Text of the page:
One thing is certain, they sure do love tights, flamboyant hats, and a healthy mane of well-conditioned hair. But often as is the case when straight guys do things that are, well, kinda gay, a sort of knee-jerk hyper masculinity seems prevalent among many of the men here.
The word pillage comes to mind when I walk around the fairgrounds and eye many of the beastly men putting themselves on display. As in, the Celtic warriors captured the village and pillaged all the women. The event, although very child-friendly, has a potent adult subtext of sexual vitality. The breasts are busting out of the corsets and the men walk as though they've got mason jars between their legs. Undoubtedly, genders are put on display. From the brawny, Nordic god-like men to the buxom beer maids to the nimble stable boys (who during real Renaissance times would have probably seen their own share of being pillaged) gender roles are heightened to create a bawdy and campy take on life in the period.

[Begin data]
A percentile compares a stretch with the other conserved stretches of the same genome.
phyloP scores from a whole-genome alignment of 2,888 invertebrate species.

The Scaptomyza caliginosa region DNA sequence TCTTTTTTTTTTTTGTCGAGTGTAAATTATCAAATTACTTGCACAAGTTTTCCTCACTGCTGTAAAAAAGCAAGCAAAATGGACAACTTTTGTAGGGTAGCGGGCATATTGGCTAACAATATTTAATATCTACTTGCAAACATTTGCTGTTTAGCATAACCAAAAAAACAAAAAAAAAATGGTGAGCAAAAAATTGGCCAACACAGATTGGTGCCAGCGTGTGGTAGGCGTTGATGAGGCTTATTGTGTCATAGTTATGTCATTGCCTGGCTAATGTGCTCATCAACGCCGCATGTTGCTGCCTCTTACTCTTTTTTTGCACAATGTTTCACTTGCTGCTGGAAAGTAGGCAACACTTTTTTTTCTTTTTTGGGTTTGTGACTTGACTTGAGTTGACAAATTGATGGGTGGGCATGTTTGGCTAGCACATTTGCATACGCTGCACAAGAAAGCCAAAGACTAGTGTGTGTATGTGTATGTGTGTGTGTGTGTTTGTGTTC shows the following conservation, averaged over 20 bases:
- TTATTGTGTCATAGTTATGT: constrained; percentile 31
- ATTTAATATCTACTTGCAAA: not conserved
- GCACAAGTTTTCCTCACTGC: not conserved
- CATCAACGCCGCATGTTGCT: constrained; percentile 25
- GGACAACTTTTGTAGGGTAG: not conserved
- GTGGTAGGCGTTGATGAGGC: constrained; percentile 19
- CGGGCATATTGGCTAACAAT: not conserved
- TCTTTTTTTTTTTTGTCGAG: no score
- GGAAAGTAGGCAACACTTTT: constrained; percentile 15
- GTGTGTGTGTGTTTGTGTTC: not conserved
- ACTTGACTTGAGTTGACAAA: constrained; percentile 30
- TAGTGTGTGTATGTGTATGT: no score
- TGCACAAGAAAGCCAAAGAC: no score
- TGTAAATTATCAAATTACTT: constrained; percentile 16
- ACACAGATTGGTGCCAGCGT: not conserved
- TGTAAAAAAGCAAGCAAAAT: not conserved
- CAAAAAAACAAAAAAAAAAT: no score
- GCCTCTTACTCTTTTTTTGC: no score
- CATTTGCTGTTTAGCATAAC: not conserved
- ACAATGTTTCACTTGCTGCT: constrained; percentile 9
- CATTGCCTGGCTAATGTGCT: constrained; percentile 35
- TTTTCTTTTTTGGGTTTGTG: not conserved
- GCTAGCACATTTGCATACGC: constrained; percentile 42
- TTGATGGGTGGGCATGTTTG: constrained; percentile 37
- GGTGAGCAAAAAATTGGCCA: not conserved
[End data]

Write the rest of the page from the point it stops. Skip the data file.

I spent a good deal of time at the pub slogging back pints of ale and listening to offensively bad British accents. There are Faires all over the country. The largest is outside of Houston, Texas and draws roughly a quarter-million people. Many of the actors, vendors, and attendees here today in Upstate New York spend their year traveling around on the circuit. I couldn't help but feel an immense warmth and tenderness for most of them. There was an incredibly powerful air of acceptance and kindness and, yes, even some gays.
"We're a place for fantasy," said Schryver. "Often here we have middle managers, office workers, people who sit at a desk all day and might be complete nobodies. But when they come here they can suddenly be the lord of the manor."